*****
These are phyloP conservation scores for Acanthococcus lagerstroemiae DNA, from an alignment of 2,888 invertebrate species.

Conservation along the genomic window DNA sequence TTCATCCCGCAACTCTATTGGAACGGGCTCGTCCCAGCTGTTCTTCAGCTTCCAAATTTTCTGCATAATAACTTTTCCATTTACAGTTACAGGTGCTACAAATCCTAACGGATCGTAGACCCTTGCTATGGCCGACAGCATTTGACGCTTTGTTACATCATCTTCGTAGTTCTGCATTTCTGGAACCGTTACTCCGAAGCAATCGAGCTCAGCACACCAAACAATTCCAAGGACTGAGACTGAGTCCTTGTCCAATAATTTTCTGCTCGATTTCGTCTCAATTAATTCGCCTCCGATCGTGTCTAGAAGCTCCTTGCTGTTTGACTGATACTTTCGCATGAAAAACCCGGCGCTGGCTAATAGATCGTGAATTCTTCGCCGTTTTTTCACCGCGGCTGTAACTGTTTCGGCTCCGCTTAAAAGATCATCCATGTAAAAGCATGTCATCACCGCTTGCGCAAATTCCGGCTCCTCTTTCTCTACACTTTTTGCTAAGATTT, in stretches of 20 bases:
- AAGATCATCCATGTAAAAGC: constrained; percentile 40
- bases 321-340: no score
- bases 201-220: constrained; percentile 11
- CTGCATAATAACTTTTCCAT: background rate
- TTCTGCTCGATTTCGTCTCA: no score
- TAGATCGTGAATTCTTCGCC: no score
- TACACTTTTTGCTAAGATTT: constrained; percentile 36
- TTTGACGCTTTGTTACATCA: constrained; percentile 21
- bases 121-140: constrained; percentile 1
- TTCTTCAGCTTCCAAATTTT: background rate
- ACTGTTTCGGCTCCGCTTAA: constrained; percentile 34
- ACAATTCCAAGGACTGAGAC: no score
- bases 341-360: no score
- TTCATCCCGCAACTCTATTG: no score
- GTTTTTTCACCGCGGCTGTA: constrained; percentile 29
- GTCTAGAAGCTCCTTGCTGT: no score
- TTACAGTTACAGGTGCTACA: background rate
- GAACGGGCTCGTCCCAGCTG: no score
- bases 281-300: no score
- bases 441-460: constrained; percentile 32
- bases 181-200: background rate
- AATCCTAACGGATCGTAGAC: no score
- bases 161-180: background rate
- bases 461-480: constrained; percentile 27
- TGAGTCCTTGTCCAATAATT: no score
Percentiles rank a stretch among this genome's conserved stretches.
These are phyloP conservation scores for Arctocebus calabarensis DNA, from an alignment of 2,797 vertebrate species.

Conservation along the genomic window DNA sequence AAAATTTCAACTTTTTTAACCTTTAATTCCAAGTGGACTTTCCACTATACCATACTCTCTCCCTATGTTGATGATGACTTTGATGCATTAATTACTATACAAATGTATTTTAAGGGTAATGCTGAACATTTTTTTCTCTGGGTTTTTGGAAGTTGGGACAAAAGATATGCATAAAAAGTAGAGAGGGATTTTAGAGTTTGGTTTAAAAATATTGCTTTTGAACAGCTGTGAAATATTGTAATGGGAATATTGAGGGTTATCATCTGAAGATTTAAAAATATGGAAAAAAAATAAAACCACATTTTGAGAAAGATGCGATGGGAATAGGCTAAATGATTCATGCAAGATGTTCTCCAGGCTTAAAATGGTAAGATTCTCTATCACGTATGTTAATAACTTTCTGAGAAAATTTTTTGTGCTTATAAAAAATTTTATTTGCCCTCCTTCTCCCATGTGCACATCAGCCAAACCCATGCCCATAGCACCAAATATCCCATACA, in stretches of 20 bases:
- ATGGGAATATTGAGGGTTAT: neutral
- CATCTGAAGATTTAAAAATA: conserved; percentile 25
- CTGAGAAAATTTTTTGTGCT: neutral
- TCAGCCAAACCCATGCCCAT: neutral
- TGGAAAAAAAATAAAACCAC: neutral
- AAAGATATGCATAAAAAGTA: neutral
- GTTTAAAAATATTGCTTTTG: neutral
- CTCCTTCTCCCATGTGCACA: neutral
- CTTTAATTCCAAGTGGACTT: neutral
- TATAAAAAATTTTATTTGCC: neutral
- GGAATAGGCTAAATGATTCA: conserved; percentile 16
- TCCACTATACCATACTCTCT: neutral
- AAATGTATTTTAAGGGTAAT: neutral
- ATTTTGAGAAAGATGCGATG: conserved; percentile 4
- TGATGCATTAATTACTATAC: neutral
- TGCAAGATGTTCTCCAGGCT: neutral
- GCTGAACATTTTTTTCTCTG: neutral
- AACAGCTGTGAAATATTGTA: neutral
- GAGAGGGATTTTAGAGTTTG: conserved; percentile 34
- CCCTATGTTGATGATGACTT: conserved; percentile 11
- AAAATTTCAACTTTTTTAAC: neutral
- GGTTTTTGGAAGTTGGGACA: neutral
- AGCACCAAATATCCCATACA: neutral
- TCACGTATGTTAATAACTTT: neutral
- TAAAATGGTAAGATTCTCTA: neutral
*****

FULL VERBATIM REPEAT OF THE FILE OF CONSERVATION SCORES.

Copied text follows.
These are phyloP conservation scores for Acanthococcus lagerstroemiae DNA, from an alignment of 2,888 invertebrate species.

Conservation along the genomic window DNA sequence TTCATCCCGCAACTCTATTGGAACGGGCTCGTCCCAGCTGTTCTTCAGCTTCCAAATTTTCTGCATAATAACTTTTCCATTTACAGTTACAGGTGCTACAAATCCTAACGGATCGTAGACCCTTGCTATGGCCGACAGCATTTGACGCTTTGTTACATCATCTTCGTAGTTCTGCATTTCTGGAACCGTTACTCCGAAGCAATCGAGCTCAGCACACCAAACAATTCCAAGGACTGAGACTGAGTCCTTGTCCAATAATTTTCTGCTCGATTTCGTCTCAATTAATTCGCCTCCGATCGTGTCTAGAAGCTCCTTGCTGTTTGACTGATACTTTCGCATGAAAAACCCGGCGCTGGCTAATAGATCGTGAATTCTTCGCCGTTTTTTCACCGCGGCTGTAACTGTTTCGGCTCCGCTTAAAAGATCATCCATGTAAAAGCATGTCATCACCGCTTGCGCAAATTCCGGCTCCTCTTTCTCTACACTTTTTGCTAAGATTT, in stretches of 20 bases:
- AAGATCATCCATGTAAAAGC: constrained; percentile 40
- bases 321-340: no score
- bases 201-220: constrained; percentile 11
- CTGCATAATAACTTTTCCAT: background rate
- TTCTGCTCGATTTCGTCTCA: no score
- TAGATCGTGAATTCTTCGCC: no score
- TACACTTTTTGCTAAGATTT: constrained; percentile 36
- TTTGACGCTTTGTTACATCA: constrained; percentile 21
- bases 121-140: constrained; percentile 1
- TTCTTCAGCTTCCAAATTTT: background rate
- ACTGTTTCGGCTCCGCTTAA: constrained; percentile 34
- ACAATTCCAAGGACTGAGAC: no score
- bases 341-360: no score
- TTCATCCCGCAACTCTATTG: no score
- GTTTTTTCACCGCGGCTGTA: constrained; percentile 29
- GTCTAGAAGCTCCTTGCTGT: no score
- TTACAGTTACAGGTGCTACA: background rate
- GAACGGGCTCGTCCCAGCTG: no score
- bases 281-300: no score
- bases 441-460: constrained; percentile 32
- bases 181-200: background rate
- AATCCTAACGGATCGTAGAC: no score
- bases 161-180: background rate
- bases 461-480: constrained; percentile 27
- TGAGTCCTTGTCCAATAATT: no score
Percentiles rank a stretch among this genome's conserved stretches.
These are phyloP conservation scores for Arctocebus calabarensis DNA, from an alignment of 2,797 vertebrate species.

Conservation along the genomic window DNA sequence AAAATTTCAACTTTTTTAACCTTTAATTCCAAGTGGACTTTCCACTATACCATACTCTCTCCCTATGTTGATGATGACTTTGATGCATTAATTACTATACAAATGTATTTTAAGGGTAATGCTGAACATTTTTTTCTCTGGGTTTTTGGAAGTTGGGACAAAAGATATGCATAAAAAGTAGAGAGGGATTTTAGAGTTTGGTTTAAAAATATTGCTTTTGAACAGCTGTGAAATATTGTAATGGGAATATTGAGGGTTATCATCTGAAGATTTAAAAATATGGAAAAAAAATAAAACCACATTTTGAGAAAGATGCGATGGGAATAGGCTAAATGATTCATGCAAGATGTTCTCCAGGCTTAAAATGGTAAGATTCTCTATCACGTATGTTAATAACTTTCTGAGAAAATTTTTTGTGCTTATAAAAAATTTTATTTGCCCTCCTTCTCCCATGTGCACATCAGCCAAACCCATGCCCATAGCACCAAATATCCCATACA, in stretches of 20 bases:
- ATGGGAATATTGAGGGTTAT: neutral
- CATCTGAAGATTTAAAAATA: conserved; percentile 25
- CTGAGAAAATTTTTTGTGCT: neutral
- TCAGCCAAACCCATGCCCAT: neutral
- TGGAAAAAAAATAAAACCAC: neutral
- AAAGATATGCATAAAAAGTA: neutral
- GTTTAAAAATATTGCTTTTG: neutral
- CTCCTTCTCCCATGTGCACA: neutral
- CTTTAATTCCAAGTGGACTT: neutral
- TATAAAAAATTTTATTTGCC: neutral
- GGAATAGGCTAAATGATTCA: conserved; percentile 16
- TCCACTATACCATACTCTCT: neutral
- AAATGTATTTTAAGGGTAAT: neutral
- ATTTTGAGAAAGATGCGATG: conserved; percentile 4
- TGATGCATTAATTACTATAC: neutral
- TGCAAGATGTTCTCCAGGCT: neutral
- GCTGAACATTTTTTTCTCTG: neutral
- AACAGCTGTGAAATATTGTA: neutral
- GAGAGGGATTTTAGAGTTTG: conserved; percentile 34
- CCCTATGTTGATGATGACTT: conserved; percentile 11
- AAAATTTCAACTTTTTTAAC: neutral
- GGTTTTTGGAAGTTGGGACA: neutral
- AGCACCAAATATCCCATACA: neutral
- TCACGTATGTTAATAACTTT: neutral
- TAAAATGGTAAGATTCTCTA: neutral